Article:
A computer worm that takes advantage of growing concerns about the Sars virus has hit the web.
E-mail worm exploits real virus
The computer virus, known as Coronex, takes advantage of public panic about the real life virus, Severe Acute Respiratory Syndrome.
The mass-mailing Windows worm aims to persuade people to open an attachment offering details on the current epidemic.
Subject lines include "Severe Acute Respiratory Syndrome", "SARS Virus" and "Hongkong.exe".
If opened the worm forwards itself to all contacts in the Outlook address book.
The computer virus is rated as a low-risk to computer users by experts.
The malicious code is part of the current trend in virus writing for so-called social engineering, picking up on issues that are of interest to the wider public.
It was only a matter of time before someone tried to exploit the killer bug, say experts.
"The worm has been deliberately coded to exploit the public's genuine concern about Sars," said Graham Cluley Senior Technology Consultant for anti-virus firm Sophos.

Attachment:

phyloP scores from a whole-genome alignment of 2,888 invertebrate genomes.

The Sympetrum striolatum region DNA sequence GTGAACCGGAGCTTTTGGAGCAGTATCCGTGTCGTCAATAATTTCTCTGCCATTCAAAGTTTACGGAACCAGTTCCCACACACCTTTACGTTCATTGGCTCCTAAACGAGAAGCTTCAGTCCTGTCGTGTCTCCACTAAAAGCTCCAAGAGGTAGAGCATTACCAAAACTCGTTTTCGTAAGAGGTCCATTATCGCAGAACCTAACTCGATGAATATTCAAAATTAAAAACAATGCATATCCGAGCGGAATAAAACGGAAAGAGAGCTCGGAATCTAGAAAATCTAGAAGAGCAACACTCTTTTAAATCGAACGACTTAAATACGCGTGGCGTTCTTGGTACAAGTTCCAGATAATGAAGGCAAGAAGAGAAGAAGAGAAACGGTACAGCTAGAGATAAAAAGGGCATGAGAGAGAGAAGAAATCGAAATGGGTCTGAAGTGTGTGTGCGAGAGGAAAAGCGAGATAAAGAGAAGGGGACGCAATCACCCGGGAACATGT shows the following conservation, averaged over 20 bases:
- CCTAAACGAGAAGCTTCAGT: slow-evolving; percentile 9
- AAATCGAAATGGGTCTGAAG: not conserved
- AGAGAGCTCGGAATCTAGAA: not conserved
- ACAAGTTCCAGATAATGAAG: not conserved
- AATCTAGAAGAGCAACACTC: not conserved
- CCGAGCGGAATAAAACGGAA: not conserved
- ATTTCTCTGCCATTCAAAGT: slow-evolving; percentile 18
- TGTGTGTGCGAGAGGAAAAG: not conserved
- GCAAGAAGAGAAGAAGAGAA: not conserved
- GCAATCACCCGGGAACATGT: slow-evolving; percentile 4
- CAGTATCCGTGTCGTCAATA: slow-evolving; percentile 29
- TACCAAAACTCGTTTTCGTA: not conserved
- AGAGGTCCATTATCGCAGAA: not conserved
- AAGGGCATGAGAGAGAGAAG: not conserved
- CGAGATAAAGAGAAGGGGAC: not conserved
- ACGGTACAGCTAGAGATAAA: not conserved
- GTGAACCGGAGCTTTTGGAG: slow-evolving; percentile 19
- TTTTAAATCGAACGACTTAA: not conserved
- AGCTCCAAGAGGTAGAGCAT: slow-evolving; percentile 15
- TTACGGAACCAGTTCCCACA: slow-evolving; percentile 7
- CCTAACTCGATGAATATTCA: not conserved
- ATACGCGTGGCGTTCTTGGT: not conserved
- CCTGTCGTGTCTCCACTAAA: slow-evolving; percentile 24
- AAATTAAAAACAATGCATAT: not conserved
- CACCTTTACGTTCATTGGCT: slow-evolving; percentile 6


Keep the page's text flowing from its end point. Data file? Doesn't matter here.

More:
"It is just a further demonstration of the ways that virus writers attempt to use psychological trickery to spread their creations," he added.
He also said that it was important that people and anti-virus firms call the virus by its proper name, rather than the Sars virus.
"If they don't it will only add to the confusion and panic," he said.
More details about the Coronex worm are available from anti-virus firms and the advice is the same as ever.
"Keep anti-virus software up to date and patch against operating system vulnerabilities," said Mr Cluley.
In the past virus writers have used pictures of celebrities in the news, interest in the Gulf conflict and major sporting events such as the World Cup as ways of enticing people to open up dangerous attachments.